However, in addition to this, is Peter’s witness to this. He was, “a witness of the sufferings of Christ” (1 Peter 5:1) and one of the “eyewitnesses of his majesty” (2 Peter 1:16). But he also saw, while with the Master, how Jesus treated people.

We can find a fuller account of this in Mark’s gospel. It is believed that Peter’s witness lies behind the second gospel. Peter had a close relationship with the younger Mark (Acts 12:12; 1 Peter 5:13). And Papias of Hierapolis (60-130 AD) in his Ecclesiastical History, echoed the common belief that “Mark became Peter’s interpreter and wrote accurately all that he remembered.” The vivid, fast-moving action in Mark is certainly redolent of Peter’s personality.

Therefore, when Mark’s gospel shows our Lord caring for others, it will be Peter’s recollection of that. The touching examples that follow are worth pondering in the light of our verse, “he careth for you:” Mark 1:30,31; 2:5-12; 4:35-41; 5:36; 6:50; 9:23,24; 10:49; 11:15 notice, “the seats of them that sold doves” – not the tables: He even cares for caged birds; 14:8; 16:7.

We can be sure He is the same now in heaven. Notice the present continuous tense: “careth.” It is not that He used to, or will – but He does – He “careth.” This is the heart of Christ in heaven toward His people on earth. He has a kind interest in us, is attentive to our needs and troubles, and looks after us with wise forethought. The original Greek of our verse can be rendered more literally, “it matters to Him concerning you.”

Let us pursue this, and think about,

1. His Care

“All your care.” That is a small word for a large problem. We all feel care. Modern life seems to create many care-worn, insecure, anxious, and troubled souls – sometimes ourselves among them. Perhaps the year that is past has been particularly so for you.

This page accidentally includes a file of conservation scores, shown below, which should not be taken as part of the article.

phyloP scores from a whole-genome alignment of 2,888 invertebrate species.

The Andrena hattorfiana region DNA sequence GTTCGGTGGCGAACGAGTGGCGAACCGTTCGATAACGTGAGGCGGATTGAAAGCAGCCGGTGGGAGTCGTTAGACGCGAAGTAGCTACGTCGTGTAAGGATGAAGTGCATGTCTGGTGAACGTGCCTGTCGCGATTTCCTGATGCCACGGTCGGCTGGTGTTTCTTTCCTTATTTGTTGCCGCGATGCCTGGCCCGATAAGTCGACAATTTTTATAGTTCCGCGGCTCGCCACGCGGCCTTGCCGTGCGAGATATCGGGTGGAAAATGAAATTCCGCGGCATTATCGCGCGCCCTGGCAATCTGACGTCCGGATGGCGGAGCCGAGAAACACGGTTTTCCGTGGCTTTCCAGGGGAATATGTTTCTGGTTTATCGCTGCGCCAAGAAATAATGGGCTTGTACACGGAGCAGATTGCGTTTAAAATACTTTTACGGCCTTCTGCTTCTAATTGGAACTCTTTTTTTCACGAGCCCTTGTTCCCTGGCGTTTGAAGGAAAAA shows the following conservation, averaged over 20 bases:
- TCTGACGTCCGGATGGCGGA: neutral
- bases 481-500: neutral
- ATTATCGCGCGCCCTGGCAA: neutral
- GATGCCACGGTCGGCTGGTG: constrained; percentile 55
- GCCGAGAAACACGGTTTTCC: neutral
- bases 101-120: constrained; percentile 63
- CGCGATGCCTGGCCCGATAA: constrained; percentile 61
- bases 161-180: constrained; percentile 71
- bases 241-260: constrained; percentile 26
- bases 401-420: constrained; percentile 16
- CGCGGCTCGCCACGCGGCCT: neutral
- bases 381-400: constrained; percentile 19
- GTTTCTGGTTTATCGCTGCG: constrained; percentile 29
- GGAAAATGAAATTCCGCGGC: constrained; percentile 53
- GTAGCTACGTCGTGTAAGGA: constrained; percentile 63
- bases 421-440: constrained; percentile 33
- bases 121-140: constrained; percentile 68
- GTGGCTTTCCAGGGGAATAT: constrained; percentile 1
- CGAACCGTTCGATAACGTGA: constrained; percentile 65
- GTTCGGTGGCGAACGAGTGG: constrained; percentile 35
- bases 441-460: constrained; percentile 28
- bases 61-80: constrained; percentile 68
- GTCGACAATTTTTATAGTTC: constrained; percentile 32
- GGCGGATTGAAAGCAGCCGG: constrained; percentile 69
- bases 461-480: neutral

1] It is a meaningful word.
Merimnah comes from a word which means, “to draw in different directions.” Therefore, it means to be distracted and in a whirl about things. This is typical of what we find. Competing demands, so much requiring our attention, things spiralling out of control. It can get too much for us.

Alternatively, perhaps we do not know what to do regarding something. An important decision has to be made, but it keeps us in suspense and fretfulness.

Or, it may be a deep concern about something. It has become a burden and an anxiety. We feel it’s weight, are bowed down by it; it saps our strength and joy.

As Christians, we take life seriously. Amidst the joys and encouragements are the difficulties and challenges. We cannot be careless and indifferent. The more conscientious we are the more we are liable to bring ourselves down with burdens and cares. For some, it can reach breaking-point. Our Lord’s care for us is always a word in season.

2] The word has a double meaning.
“All your care.” In a good sense, it refers to the legitimate responsibilities of life. We care about our family, work, health, about others’ needs, things that are not right, and so on. For Paul, it was the huge “care of all the churches” (2 Cor.11:28).

However, it also has a dangerous meaning to it. In Mark 4:19 our Lord warns us about “the cares of this world, and the deceitfulness of riches, and the lusts of other things.” The thorny ground hearer in the parable of the sower is in danger of cares choking the word and making it unfruitful. Every day cares be as dangerous and riches and lusts. Tragically, for some, this has been the end of their Christian profession. They have become imbittered, cynical, and have given up, and succumbed to the world’s embrace. Therefore, we learn that “all your care” will either take us from Christ or bring us nearer to Christ (John 6:68).

2. Our Casting

“Casting all your care upon him; for he careth for you.”

1] Here, there is Someone to whom we can go.
“Your care upon him.” Who is meant here? We have said it is Jesus, for this looks back to verse 4, about the Chief Shephard rewarding His under-shepherds. However, its antecedent could be God the Father, whom Peter mentions in verses 5,6. If that is so, we should notice in these verses the connection between humble submission and our being relieved of care. To “humble (ourselves) under the mighty hand of God” is the best place from which to cast our care upon Him. A humble spirit is before God, acknowledging Him, conscious of His presence continually (Micah 6:8). If sometimes we are not helped with our cares, is it because of pride: we try to manage things ourselves, we fail to acknowledge the Lord, we are prayerless?